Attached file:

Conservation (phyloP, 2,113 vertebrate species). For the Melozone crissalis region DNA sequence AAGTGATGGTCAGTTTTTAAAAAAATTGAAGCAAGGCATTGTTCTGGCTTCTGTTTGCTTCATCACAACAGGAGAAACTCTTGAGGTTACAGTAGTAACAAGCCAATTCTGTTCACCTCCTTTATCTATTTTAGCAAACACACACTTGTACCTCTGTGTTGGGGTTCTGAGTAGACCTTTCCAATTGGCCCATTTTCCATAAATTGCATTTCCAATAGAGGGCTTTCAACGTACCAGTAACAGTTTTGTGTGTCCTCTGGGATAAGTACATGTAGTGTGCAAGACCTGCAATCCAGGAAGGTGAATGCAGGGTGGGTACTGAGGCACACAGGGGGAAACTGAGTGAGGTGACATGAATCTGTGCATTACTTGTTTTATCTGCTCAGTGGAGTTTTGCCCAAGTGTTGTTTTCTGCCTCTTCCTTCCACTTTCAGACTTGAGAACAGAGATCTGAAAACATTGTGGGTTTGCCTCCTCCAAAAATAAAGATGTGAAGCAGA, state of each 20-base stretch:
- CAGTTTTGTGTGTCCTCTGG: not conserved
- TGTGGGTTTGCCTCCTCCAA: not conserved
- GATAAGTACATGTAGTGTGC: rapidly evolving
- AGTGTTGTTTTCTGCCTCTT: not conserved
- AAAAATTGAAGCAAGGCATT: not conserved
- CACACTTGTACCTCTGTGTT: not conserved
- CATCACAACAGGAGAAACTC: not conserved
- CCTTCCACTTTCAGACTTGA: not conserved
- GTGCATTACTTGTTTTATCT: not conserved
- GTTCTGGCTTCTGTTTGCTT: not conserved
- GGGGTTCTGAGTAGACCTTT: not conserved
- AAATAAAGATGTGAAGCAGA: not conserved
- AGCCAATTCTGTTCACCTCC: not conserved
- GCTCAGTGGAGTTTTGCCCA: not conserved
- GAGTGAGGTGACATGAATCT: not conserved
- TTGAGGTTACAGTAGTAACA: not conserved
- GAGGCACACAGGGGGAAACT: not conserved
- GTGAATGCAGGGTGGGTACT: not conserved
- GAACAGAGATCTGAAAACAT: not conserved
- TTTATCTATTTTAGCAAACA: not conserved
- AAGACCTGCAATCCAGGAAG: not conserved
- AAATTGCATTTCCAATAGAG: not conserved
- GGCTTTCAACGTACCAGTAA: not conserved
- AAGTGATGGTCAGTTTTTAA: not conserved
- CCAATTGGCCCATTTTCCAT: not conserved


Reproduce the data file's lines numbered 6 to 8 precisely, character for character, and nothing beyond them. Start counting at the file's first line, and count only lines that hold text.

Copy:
- AAAAATTGAAGCAAGGCATT: not conserved
- CACACTTGTACCTCTGTGTT: not conserved
- CATCACAACAGGAGAAACTC: not conserved